Gun control advocates are planning to send voter registration forms as birthday gifts to 18-year-olds so they can elect a Congress who want stricter laws come the November elections.
The campaign is hoping to carry the momentum generated in recent months by young people in the wake of the Florida school shooting on February 14.
"I think young people are going to make a huge difference in this election, and the new energy we're seeing is going to tip the scales in a number of races," Isabelle James, political director for Giffords, an organization which supports stricter gun control, told Reuters.
The Our Lives, Our Votes campaign is targeting teens in 10 states where they believe they could vote out pro-gun lawmakers in the Senate and House of Representatives, including Arizona, California, Florida, Virginia and Wisconsin.
The organizers are hoping the campaign will result in the registration of at least 50,000 new voters before the elections in November. As well as Giffords, the movement is also the work of fellow gun control groups Everytown for Gun Safety and NextGen America.
The organizers said they were inspired by young people's drive during the March for Our Lives movement, which saw hundreds of thousands of students across the U.S. take part in huge rallies demanding stricter gun legislation in the wake of the mass shooting at Marjory Stoneman Douglas in Parkland, Florida, which killed 17 people.
"America's children took to the streets and led marches with a unified message that rang out across the country: We need a Congress that will protect us," former Democratic Representative Gabrielle Giffords, co-founder of Giffords, told Reuters.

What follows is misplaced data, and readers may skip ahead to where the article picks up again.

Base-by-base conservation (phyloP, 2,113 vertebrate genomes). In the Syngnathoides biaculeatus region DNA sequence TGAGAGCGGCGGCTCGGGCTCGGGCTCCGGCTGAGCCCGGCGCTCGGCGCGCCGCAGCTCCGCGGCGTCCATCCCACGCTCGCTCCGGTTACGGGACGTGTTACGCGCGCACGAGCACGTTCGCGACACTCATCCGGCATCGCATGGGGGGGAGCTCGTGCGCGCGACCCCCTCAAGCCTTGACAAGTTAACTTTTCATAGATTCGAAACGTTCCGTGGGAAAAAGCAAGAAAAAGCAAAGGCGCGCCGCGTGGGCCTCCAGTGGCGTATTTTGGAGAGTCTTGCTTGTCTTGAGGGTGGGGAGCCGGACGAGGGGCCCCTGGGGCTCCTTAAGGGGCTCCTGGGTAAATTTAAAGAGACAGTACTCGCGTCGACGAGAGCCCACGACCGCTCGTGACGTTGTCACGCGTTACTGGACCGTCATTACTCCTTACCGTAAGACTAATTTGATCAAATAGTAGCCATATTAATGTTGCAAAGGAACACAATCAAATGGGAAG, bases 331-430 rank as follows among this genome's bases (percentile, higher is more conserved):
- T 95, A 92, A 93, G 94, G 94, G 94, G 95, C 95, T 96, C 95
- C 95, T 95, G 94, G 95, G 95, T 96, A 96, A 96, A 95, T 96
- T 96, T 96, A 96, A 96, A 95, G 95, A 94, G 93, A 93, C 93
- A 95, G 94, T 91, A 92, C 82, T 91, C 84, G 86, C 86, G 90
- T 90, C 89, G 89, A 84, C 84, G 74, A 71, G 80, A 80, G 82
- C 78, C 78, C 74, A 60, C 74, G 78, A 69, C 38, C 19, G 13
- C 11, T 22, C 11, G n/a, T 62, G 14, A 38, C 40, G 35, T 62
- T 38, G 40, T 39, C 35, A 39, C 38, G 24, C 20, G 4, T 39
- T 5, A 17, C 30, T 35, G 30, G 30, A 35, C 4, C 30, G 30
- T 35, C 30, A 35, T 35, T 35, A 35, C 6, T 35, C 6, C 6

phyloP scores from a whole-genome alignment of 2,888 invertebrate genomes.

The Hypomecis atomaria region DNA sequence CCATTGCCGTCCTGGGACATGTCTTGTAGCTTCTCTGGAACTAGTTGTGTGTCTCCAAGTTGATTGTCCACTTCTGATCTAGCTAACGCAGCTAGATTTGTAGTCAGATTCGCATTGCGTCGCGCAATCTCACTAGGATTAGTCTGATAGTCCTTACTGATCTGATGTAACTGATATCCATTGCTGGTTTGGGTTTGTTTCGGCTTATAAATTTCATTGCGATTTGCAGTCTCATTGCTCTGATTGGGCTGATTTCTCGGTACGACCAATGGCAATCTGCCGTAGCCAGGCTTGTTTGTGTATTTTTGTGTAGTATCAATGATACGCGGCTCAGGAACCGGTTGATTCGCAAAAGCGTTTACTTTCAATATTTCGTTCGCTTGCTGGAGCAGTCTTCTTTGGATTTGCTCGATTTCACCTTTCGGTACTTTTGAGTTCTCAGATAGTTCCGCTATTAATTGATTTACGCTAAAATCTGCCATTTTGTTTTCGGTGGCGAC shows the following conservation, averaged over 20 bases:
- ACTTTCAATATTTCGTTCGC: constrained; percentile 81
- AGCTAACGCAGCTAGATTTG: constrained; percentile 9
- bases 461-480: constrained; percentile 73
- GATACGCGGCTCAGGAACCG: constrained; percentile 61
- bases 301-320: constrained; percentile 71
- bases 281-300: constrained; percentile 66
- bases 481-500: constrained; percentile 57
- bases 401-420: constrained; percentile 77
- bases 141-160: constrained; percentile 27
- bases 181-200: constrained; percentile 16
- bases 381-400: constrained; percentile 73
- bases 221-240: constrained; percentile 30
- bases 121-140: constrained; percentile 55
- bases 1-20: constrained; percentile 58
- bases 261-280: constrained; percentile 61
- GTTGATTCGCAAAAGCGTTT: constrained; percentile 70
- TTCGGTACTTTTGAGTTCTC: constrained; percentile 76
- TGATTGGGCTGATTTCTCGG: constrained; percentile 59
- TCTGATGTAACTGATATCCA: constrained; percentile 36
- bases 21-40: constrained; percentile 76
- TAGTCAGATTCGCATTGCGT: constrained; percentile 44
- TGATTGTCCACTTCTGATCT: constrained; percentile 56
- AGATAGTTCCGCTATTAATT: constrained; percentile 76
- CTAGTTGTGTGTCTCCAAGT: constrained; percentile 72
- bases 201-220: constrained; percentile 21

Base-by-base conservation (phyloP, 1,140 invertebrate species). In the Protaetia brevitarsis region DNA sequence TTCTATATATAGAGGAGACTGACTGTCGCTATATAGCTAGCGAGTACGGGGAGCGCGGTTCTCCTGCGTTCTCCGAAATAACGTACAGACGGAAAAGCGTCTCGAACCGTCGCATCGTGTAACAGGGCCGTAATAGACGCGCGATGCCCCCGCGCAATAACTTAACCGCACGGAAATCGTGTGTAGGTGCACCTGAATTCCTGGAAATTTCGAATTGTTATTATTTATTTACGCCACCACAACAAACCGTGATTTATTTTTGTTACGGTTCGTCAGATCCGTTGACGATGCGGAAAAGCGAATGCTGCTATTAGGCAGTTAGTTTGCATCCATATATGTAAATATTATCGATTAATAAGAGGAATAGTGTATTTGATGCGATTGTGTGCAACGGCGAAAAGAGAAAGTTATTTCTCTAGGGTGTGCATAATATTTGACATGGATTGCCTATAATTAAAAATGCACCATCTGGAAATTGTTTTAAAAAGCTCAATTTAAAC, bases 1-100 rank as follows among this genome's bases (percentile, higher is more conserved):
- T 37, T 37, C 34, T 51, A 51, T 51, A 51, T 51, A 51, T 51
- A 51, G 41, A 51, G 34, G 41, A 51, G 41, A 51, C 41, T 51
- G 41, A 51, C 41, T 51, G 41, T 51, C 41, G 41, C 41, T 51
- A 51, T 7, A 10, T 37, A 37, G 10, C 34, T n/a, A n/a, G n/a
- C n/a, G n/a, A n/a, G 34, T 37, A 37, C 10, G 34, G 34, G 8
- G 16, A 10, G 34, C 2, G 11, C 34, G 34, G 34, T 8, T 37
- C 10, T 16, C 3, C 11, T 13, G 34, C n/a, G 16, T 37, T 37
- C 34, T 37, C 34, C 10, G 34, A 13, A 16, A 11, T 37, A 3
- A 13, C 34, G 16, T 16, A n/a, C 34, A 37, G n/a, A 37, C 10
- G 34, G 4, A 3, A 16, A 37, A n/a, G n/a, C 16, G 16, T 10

Although James said the teen voting campaign is mainly pushing for Democratic majority in Congress because the country needs "leadership that's willing to work with us and move forward," she added the group have supported 20 Republican lawmakers who have pushed for stricter gun laws.
Thousands of young people signed up to vote for the first time during the March for Our Lives rallies last month, but historically young people and teenagers remain those least likely to vote.
According to the U.S. Census Bureau, only 46.1 percent of 18- to 29-year-olds voted in the 2016 general election, the lowest demographic of any age group.
Speaking at a rally in Parkland, Sari Kaufman, a Marjory Stoneman Douglas student who has emerged as one of the key figures in the youth anti-gun movement, urged a crowd of thousands to vote out any lawmakers not pushing for new legislation.
"With this movement, we will ensure record-breaking turnout not just in the next presidential election, not in the next midterm election, but in all elections," said Kaufman. "We're here today to give you the tools to make a change."